One of Durkans deputy mayors wants her job.
One of Durkan's deputy mayors wants her job. Courtesy of the Casey Sixkiller campaign.

Mayor Jenny Durkan won't be on the ballot this year, but her administration sure will be. With just over two weeks left before Seattle's candidate filing deadline, Deputy Mayor Casey Sixkiller is entering the race for mayor.

Sixkiller joined the Durkan administration at the end of 2019. In the time since he's been working for Seattle, Durkan's favorability has plunged. As of last summer, Durkan polled at 43% favorable and 36% unfavorable with Seattle-area voters. Out of all the issues Durkan tackled last year—from COVID-19 and police brutality to the homelessness response and the cost of living—voters only viewed her response to COVID-19 favorably.

With that kind of polling, it's no surprise that Durkan bowed out of the 2021 mayoral race. So then why is Sixkiller, who oversaw the city's housing and homelessness response, running?

“I’m running so every family can see their future in Seattle," Sixkiller said in a statement. "Our city needs bold action, leadership experience, and a mayor who wakes up every day focused on rebuilding a more equitable, inclusive, and thriving city."

We'll learn more at 11 a.m. when Sixkiller makes his official campaign announcement from his Phinney Ridge home.

Sixkiller spent most of his time at the city acting on behalf of Durkan. Before that he worked in D.C. as a consultant, so it's hard to know where he really stands on the issues. Here's what we know from his time on Durkan's payroll.

Sixkiller started his role last year by slowly rolling out sorely-needed hygiene trailers after COVID-19 had already hit and demand for hygiene trailers had skyrocketed nationwide. The Seattle City Council allocated $1.3 million for the trailers in the 2019 budget session after a 2018 auditor recommendation about hygiene needs, but the mayor's office didn't act until COVID hit, Publicola reported. Sixkiller also blamed the high costs of portable toilets on "vandalism" and "theft of hand sanitizer" by homeless people.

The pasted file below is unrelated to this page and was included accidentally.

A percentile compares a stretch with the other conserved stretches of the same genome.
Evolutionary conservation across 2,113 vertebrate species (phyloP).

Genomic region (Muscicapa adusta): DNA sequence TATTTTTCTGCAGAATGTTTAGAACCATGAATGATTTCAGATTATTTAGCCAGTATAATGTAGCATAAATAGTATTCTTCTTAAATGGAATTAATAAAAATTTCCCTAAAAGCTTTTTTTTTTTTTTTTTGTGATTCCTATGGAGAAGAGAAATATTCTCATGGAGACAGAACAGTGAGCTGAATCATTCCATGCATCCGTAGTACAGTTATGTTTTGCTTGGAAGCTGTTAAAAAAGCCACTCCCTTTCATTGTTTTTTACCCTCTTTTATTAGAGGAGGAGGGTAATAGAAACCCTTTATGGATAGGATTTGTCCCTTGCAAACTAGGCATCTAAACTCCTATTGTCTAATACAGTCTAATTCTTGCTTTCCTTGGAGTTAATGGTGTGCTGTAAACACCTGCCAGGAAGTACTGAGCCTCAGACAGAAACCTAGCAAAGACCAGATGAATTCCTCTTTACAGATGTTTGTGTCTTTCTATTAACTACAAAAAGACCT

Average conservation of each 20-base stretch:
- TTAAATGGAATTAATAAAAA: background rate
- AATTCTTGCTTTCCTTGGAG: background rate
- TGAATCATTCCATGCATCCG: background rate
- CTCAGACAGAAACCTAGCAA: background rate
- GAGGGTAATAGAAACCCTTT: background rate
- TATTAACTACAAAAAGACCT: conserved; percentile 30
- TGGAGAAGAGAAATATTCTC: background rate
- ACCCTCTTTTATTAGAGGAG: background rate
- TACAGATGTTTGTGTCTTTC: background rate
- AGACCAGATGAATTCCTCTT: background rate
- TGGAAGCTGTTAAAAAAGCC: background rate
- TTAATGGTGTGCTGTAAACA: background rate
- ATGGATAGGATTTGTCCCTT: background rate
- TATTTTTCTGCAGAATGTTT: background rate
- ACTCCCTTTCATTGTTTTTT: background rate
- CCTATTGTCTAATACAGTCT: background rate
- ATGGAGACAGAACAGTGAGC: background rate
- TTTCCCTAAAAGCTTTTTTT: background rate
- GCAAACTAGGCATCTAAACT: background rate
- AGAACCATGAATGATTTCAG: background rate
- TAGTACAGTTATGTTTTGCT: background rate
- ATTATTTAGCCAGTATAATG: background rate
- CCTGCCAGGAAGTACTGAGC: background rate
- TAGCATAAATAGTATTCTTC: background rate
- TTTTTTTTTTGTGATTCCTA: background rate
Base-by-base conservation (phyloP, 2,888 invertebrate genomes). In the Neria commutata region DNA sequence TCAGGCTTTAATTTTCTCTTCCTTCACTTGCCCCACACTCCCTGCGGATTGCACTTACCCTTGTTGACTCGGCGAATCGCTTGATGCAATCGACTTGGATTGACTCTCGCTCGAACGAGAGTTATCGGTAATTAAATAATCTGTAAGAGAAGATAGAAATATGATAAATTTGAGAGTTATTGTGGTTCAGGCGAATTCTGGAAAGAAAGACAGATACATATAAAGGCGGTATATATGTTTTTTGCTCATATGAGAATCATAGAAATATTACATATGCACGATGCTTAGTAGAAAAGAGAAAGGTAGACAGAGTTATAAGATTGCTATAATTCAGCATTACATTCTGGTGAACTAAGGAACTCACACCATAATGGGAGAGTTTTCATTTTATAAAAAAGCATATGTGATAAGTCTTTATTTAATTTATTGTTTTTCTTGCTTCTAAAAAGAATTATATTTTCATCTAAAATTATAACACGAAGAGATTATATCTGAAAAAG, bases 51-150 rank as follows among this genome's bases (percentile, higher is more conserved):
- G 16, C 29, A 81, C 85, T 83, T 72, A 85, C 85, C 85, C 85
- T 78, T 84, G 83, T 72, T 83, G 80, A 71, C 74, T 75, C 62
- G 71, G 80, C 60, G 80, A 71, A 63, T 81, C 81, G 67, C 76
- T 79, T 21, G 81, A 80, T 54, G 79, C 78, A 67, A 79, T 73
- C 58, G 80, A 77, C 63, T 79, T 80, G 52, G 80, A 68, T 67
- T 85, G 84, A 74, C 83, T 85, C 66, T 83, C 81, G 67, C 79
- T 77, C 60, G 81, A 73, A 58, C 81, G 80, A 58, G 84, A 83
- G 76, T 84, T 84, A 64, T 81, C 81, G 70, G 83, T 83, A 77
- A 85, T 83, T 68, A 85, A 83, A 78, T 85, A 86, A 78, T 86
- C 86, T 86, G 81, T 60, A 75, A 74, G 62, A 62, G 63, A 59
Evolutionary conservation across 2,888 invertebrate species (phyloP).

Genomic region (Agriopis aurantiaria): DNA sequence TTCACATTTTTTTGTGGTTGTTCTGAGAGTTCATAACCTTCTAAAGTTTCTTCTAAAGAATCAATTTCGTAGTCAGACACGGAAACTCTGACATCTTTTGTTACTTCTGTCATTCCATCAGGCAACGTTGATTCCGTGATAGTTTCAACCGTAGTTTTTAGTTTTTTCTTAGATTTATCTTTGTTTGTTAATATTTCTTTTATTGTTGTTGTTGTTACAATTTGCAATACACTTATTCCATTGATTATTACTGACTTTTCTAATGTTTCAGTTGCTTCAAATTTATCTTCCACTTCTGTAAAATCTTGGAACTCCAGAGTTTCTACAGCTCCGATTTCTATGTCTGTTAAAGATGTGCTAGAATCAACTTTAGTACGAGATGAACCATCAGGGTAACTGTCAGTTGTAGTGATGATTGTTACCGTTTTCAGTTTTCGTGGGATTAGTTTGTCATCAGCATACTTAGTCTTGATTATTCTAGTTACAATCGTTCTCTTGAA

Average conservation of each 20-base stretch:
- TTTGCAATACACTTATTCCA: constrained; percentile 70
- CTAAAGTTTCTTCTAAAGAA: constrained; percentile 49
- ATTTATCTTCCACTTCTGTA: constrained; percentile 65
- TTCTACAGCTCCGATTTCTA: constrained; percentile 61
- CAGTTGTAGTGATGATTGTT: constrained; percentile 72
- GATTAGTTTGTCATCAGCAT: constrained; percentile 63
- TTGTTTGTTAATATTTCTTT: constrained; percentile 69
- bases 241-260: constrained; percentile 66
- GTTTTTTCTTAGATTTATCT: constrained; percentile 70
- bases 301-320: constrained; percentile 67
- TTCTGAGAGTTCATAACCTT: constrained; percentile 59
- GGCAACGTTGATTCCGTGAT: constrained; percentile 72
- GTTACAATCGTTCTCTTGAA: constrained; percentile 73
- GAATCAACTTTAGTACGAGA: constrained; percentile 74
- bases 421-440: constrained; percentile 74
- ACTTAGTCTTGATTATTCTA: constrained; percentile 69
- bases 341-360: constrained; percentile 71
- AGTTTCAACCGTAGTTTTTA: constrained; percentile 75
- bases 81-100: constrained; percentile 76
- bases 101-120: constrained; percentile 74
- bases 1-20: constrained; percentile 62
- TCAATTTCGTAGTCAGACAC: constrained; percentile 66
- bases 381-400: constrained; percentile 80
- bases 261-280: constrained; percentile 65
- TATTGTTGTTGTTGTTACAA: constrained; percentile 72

As the year progressed, Sixkiller opposed ending encampment sweeps and disbanding the police-affiliated Navigation Team. Ultimately, he broke from the Durkan administration's messaging and worked with Seattle City Council members to develop a new homelessness provider-run outreach team known as the HOPE team. Publicola reported that Sixkiller spoke openly and positively about the new team while Durkan's official statements remained tepid about disbanding the Navigation Team.

Sixkiller was also slow to adopt leasing vacant hotel rooms to quickly house homeless people, a strategy which proved successful for King County early on in the pandemic. Seattle is now leasing two hotels that provide shelter for around 200 people, around 100 fewer than Sixkiller had originally estimated. The city leased one of the two hotels last year, too. The hotel stayed vacant and still cost Seattle around $4 million.

Before he worked for Durkan, he worked in politics and as a consultant. He started out as a legislative aide for U.S. Rep. Jim McDermott, where Sixkiller helped work on transportation issues. Sixkiller, who is Cherokee, then helped establish the Cherokee Nation’s first Washington Office and acted as the lead advocate for the office in front of Congress. He later worked as a legislative aide for Sen. Patty Murray before starting his own D.C.-based consulting firm, where he worked with companies including Microsoft, Texas-based oil and gas firm Noble Energy, and Motorola for eight years, according to his LinkedIn.

Before Sixkiller became Durkan's deputy mayor, he served as King County's chief operating officer where he worked under King County Executive Dow Constantine.

What more do you want to know? He's a Swiftie and loves barbequeing:

Sixkiller's dad, Sonny Sixkiller, is a famous University of Washington Husky football player. That makes him the second mayoral candidate with ties to Husky football.

With Sixkiller's candidacy, sixteen people are now running for mayor of Seattle. Most of the candidates announced their campaigns at the beginning of the year to have time to fundraise. Candidates such as Colleen Echohawk and Andrew Grant Houston have already raised a buttload of money; Echohawk is more than halfway to the $400,000 primary fundraising gap for mayoral candidates while Houston reached the $400,000 maximum last week. Sixkiller will be playing a lot of fundraising catch-up.